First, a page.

When arguing with a war luster…, here at the standard …… I was told that after the NATO led destruction of Libya …. its people were better off …. as they were free from Mad Dog Qaddafi …

        Sounded like bullshit ….. given the loss of life, invasion by extremist head choppers … A failed state with religious warlords.

        I did a search on mad dog Qaddafi … just to see how bad he was …

        Was he anything like Saddam? …. a murderous man installed by a cia coup to kill the communist party members in Iraq … “The CIA also played a central role in preparing the death lists of those who were to be eliminated after the coup by squads from the Ba’ath party” ….


        “Saddam Hussein, who had rushed back to Iraq from exile in Cairo to join the victors, was personally involved in the torture of leftists” ….

        Later on Saddam was sold the ingredients, the technology, and given detailed satellite information to launch Sarin Nerve gas attacks … repeatedly. …

        ” we supplied him with intelligence about what Iranian targets to hit with the expectation that he would attack with chemical weapons. We then proceeded to block Iranian attempts to bring a case against Iraq to the United Nations.” https://www.antiwar.com/blog/2013/08/26/us-supported-iraqs-use-of-chemical-weapons-even-as-it-inches-to-war-with-syria-on-lesser-allegations/

        The biggest use of chemical warfare in modern times … killing thousands … but it was ok …….as they were Iranians ….. Untermensch

        ” would the Americans and British dare touch a trial in which we would have not only to describe how Saddam got his filthy gas but why the CIA – in the immediate aftermath of the Iraqi war crimes against Halabja – told US diplomats in the Middle East to claim that the gas used on the Kurds was dropped by the Iranians rather than the Iraqis (Saddam still being at the time our favorite ally rather than our favorite war criminal ” http://www.independent.co.uk/voices/commentators/fisk/robert-fisk-this-was-a-guilty-verdict-on-america-as-well-423147.html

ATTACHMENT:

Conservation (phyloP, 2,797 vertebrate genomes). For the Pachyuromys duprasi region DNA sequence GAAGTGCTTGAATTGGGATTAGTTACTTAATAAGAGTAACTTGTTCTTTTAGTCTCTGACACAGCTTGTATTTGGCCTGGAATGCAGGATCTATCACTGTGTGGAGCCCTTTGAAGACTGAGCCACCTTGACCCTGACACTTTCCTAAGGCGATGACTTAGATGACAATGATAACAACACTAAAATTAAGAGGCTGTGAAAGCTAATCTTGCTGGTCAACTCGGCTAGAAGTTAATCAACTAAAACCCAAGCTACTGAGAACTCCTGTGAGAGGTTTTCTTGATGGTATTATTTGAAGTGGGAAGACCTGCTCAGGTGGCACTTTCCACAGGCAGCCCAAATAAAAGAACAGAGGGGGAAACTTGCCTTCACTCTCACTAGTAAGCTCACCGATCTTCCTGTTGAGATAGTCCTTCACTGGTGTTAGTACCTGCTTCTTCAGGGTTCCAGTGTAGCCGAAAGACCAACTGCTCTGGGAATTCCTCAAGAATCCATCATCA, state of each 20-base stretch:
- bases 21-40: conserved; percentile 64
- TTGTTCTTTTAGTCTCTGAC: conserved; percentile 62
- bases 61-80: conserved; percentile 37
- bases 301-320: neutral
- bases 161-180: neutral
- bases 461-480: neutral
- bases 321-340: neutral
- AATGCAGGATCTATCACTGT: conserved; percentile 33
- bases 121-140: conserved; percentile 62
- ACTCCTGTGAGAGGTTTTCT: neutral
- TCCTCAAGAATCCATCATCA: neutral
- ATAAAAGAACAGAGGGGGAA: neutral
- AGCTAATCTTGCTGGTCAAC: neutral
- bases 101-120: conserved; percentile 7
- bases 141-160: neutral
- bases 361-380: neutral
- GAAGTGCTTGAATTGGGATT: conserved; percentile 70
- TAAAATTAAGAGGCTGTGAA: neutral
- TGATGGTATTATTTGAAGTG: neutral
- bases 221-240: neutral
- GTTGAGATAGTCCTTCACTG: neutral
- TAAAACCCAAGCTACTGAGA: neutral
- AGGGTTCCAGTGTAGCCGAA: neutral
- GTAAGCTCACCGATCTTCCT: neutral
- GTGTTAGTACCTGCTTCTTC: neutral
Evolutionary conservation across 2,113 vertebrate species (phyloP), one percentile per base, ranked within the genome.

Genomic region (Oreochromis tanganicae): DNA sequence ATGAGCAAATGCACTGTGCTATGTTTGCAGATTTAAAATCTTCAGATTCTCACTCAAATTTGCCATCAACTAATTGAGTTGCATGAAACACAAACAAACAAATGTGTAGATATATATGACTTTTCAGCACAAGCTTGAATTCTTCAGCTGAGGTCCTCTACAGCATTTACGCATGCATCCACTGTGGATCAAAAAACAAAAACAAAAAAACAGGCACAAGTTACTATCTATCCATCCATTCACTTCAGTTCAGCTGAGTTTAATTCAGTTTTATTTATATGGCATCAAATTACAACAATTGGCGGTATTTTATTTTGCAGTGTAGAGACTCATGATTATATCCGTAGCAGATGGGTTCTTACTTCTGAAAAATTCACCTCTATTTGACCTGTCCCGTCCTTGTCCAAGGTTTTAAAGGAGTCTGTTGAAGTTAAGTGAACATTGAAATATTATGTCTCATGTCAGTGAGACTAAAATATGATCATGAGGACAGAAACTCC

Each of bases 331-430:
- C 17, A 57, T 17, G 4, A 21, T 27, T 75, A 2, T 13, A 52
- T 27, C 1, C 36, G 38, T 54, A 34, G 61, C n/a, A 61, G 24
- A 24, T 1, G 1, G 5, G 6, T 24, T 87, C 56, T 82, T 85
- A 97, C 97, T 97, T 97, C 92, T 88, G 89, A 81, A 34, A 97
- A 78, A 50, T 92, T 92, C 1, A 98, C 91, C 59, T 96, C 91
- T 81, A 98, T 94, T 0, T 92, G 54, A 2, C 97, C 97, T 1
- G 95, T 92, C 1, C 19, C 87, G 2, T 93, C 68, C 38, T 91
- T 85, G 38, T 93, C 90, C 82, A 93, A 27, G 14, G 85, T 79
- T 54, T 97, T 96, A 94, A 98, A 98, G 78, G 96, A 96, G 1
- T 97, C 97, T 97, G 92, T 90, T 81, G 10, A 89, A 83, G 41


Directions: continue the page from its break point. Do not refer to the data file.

Qaddafi could not have been more different…..

        Starting with his bloodless coup …. when he outed a corrupt king …. and British petroleum, BP . … stealing as the british do.

        He took over one of poorest, undeveloped, barren backward countries in the world … Nelson Mandela stated…”One could not but be struck by the sights of poverty from the moment of arrival, with all of its usual corollaries: hunger, illness, lack of housing and of health-care facilities, etc.”

        Qaddafi promoted economic democracy and used the nationalized oil wealth to sustain progressive social welfare programs for all Libyans …


        Things like … Lowered baby mortality from 105 per 1000 live births … to 18 … (pre-Nato

        Free health-care and free education .. Illiteracy rates in Libya had fallen from 61 per cent in 1971 to 14 per cent in 2001.

        The United Nations Human Rights Council praised Gaddafi for his promotion of women’s rights…. One of the first laws Qaddafi passed in 1970 was an equal pay for equal work law….in 1969, few women went to university. Today, more than half of Libya’s university students are women.

        Libya had the highest GDP per capita and life expectancy on the continent….

        Had helped Africa fund its own telecommunication satellite …

        And was completing the largest fresh water infrastructure projects for Libya …. with plans to extend the benefits into arid africa … http://www.truth-out.org/news/item/30999-war-crime-nato-deliberately-destroyed-libya-s-water-infrastructure

        ‘Mad dog Qaddafi ‘had done far more for his people than any other ‘free’ Africn states … like any who dealt with western corporations ,,, and their ‘”off shore tax structures” ….

        Qaddafi supported freedom elsewhere …. “the actual close and crucial alliance between Mandela and Qaddafi. Back in the 70s and 80s, when the West refused to allow sanctions against Apartheid in South Africa and used to call Mandela a terrorist, it was none other than Libya’s Muammar Qaddafi who kept supporting him.” http://www.informationclearinghouse.info/article37301.htm

        He also spoke out for the Palestinians … Israelis hated him for this.

        Lockerbie …. Qaddafi s main ‘crime’ …. would never get a conviction now …. with counterfeit evidence and million pound witnesses http://www.lockerbietruth.com/2017/01/lockerbies-28-year-lie-take-two.html

        By design of Nato and Hillary …..Libya was destroyed and looted …

        Women and children will especially suffer …. black Libyans and Africans have suffered a genocide ….. and have been ethnically culled from the land.